Chapter 1 End-of-chapter question guidance

History and sources of immigration law

1. Are the themes identified by Bevan in 1986 still applicable in the present day? Describe the development of the themes in the twenty first century.

Say what Bevan’s themes are, and try tracing each through the material in this chapter. Consider for instance what government objectives keep cropping up. Are there matters that the government legislates on repeatedly - never seeming to solve the problem? If so, what are those problems? Does case law repeat certain themes?

You could consider this question now, then revisit it after reading chapter 2, where the international context and the procedural aspects of Home Office policy are introduced. Will Somerville's book, listed in the reading for chapter 2, also suggests themes that are current.

2. The Minister introducing the 2009 draft Immigration Bill said that it would ‘ensure that Parliament and not case law determines immigration policy’. To what extent is this a realistic or desirable objective, given the nature and sources of immigration law?

Consider realism and desirability as two matters.

On realism, consider the kinds of immigration measures that are contained in legislation. To what extent do these measures provide a workable system of immigration law?  Why do cases come to the courts and tribunals, and what functions do the courts and tribunals fulfil that are relevant to this question?

On desirability, you might consider why Parliament is suggested by the minister to be a more suitable body to control immigration policy. What are the advantages and drawbacks of judges not only deciding immigration cases but laying down principles of law.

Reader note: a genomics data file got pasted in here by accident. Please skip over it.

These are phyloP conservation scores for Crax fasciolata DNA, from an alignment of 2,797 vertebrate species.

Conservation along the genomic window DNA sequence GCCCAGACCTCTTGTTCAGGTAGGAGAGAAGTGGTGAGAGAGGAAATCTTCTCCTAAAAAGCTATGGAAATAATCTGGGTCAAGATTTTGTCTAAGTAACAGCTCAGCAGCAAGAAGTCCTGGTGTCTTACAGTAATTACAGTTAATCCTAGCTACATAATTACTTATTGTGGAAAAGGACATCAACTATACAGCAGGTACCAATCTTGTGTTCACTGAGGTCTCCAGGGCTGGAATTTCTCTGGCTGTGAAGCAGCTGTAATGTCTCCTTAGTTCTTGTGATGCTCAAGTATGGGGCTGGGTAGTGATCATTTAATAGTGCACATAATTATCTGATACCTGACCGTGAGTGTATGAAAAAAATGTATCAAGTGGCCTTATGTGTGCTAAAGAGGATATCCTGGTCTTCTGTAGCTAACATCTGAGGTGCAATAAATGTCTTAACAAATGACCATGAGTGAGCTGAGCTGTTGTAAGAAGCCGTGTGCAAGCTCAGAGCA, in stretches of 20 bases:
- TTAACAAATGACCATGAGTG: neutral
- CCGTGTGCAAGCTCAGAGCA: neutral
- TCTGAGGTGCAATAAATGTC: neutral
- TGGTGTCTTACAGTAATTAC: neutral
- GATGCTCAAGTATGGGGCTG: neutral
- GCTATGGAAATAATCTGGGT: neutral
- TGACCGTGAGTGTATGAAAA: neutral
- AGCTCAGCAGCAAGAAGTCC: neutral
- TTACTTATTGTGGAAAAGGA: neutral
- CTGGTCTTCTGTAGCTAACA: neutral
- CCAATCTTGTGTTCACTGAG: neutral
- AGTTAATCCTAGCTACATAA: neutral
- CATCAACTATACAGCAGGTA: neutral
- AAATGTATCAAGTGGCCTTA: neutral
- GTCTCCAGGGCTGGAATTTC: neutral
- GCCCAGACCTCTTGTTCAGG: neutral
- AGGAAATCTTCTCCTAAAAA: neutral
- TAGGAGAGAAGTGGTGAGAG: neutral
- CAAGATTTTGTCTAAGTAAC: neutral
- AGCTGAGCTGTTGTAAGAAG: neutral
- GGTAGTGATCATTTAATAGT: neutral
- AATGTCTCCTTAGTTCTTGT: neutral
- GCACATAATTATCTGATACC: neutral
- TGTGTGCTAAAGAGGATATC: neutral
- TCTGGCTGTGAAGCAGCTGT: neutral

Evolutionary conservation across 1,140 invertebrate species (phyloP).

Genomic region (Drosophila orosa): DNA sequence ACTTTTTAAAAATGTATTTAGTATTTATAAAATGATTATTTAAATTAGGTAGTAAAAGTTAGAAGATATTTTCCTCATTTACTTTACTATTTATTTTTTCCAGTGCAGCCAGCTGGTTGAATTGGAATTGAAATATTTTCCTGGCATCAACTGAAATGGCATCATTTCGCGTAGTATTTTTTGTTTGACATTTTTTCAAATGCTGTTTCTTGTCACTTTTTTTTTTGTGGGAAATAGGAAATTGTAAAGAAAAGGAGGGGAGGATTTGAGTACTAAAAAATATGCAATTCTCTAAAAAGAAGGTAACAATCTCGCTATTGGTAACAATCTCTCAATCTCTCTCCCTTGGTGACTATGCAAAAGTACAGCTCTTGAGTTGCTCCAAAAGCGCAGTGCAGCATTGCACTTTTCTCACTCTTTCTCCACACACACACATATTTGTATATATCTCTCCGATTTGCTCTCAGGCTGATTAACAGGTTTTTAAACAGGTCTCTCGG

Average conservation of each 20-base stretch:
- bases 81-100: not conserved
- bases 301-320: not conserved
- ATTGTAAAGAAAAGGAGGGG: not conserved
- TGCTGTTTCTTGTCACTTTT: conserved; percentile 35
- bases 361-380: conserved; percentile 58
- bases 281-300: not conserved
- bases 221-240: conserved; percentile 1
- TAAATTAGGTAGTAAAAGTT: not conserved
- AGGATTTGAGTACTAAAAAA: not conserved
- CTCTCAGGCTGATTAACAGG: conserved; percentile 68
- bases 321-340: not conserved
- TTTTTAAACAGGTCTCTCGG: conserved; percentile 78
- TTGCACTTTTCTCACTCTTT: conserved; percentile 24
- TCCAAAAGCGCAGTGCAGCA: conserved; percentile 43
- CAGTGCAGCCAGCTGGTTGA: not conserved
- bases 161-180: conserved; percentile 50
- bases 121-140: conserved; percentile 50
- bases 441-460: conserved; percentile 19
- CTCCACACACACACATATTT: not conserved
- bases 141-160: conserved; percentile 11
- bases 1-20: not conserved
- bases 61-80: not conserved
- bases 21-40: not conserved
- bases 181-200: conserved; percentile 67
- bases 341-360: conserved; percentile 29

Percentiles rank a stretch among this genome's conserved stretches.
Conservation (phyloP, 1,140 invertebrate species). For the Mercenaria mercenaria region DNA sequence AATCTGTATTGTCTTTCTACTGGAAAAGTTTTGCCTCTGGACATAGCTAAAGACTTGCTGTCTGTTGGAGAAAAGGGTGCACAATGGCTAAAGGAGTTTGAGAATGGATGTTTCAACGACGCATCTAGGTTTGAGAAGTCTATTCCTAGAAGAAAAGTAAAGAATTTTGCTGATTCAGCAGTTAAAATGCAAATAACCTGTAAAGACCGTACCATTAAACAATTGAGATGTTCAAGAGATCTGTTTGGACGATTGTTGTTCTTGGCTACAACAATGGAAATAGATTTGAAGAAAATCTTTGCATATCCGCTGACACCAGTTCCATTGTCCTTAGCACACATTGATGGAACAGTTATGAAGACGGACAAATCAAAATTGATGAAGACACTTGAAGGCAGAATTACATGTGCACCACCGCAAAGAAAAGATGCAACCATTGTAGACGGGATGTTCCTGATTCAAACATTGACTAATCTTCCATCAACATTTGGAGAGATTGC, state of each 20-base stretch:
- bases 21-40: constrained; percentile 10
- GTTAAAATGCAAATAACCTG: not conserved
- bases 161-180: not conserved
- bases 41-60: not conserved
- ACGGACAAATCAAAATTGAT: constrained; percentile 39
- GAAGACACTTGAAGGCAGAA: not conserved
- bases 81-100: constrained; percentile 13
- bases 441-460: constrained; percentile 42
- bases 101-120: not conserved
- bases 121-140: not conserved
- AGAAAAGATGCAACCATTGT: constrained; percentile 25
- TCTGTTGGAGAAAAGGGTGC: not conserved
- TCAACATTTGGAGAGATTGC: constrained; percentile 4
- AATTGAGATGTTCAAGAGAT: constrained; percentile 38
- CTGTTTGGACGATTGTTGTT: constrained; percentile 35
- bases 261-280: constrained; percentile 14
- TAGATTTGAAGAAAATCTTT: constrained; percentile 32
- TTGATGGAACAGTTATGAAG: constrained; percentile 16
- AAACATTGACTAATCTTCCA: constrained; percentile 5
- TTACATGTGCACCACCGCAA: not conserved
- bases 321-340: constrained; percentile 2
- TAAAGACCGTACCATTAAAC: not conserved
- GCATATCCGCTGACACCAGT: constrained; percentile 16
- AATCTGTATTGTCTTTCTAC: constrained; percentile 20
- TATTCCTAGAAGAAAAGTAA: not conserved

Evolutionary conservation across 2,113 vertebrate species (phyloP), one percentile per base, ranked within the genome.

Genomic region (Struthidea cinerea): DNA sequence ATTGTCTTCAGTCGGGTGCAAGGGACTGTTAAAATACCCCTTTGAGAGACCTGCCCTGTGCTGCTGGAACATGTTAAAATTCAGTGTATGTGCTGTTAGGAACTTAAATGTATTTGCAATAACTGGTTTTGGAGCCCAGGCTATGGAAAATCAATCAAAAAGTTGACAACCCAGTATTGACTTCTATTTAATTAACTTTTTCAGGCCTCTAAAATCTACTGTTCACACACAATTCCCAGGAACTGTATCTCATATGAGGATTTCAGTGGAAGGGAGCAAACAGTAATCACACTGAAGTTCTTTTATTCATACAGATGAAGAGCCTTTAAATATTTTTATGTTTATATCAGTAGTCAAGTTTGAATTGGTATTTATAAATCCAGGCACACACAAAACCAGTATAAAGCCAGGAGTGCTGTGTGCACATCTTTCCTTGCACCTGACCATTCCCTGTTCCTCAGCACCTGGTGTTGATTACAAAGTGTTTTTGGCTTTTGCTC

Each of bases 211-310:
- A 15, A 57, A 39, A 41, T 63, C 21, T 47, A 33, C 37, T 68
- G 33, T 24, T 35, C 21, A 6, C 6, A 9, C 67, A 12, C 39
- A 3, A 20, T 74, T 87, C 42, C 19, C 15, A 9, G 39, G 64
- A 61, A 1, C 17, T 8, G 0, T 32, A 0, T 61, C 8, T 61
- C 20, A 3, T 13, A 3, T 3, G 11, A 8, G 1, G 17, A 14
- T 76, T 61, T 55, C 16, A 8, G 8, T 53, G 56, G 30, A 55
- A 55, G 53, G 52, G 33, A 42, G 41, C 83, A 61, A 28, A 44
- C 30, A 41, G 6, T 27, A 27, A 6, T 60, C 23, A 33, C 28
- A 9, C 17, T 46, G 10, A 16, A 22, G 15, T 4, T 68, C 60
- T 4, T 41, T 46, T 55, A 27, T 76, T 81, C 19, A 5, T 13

3. Given the use and origin of the immigration rules, it appears that the Secretary of State both makes and implements much of immigration law. Is this a problem?

  1. Describe the power of the Secretary of State to make immigration rules, and what their standing is.
  2. How are the immigration rules implemented and by whom?
  3. Can such immigration decisions (implementing the rules) be challenged?
  4. In the light of your answers so far, what problems if any do you see in the Secretary of State having this dual role?
  5. This question can be revisited after reading chapters 2 and 7.

4. How have race and ethnicity been relevant to the development of UK immigration law. Do they remain relevant?

Consider, by reference to the content of this chapter and by reading the related resources, how far it can be said that, historically, relevant distinctions and choices in UK immigration law and policy have been made on the basis of ethnicity and/or race, rather than nationality. Writing in the 1980s, Bevan in The Development of British Immigration Law, identified race relations as one of his nine themes in UK immigration policy race relations. What, in your view, did he mean by that and does this remain the case today?

5. The policy statement for the new points-based system to be applied from 2021 states as a central aim the equal treatment of EU citizens with migrants from non-EU countries. Does this make it a positive development?

Consider and compare the central principles of domestic immigration law with the distinct principles applicable in EU free movement law. Consider the effects of the UK’s withdrawal from the EU on people seeking to visit, live or work in the UK after 11pm on 31 December 2020. Is this a fairer or more equal immigration policy? Explain why you agree or disagree with the UK Government’s position as set out in the question.

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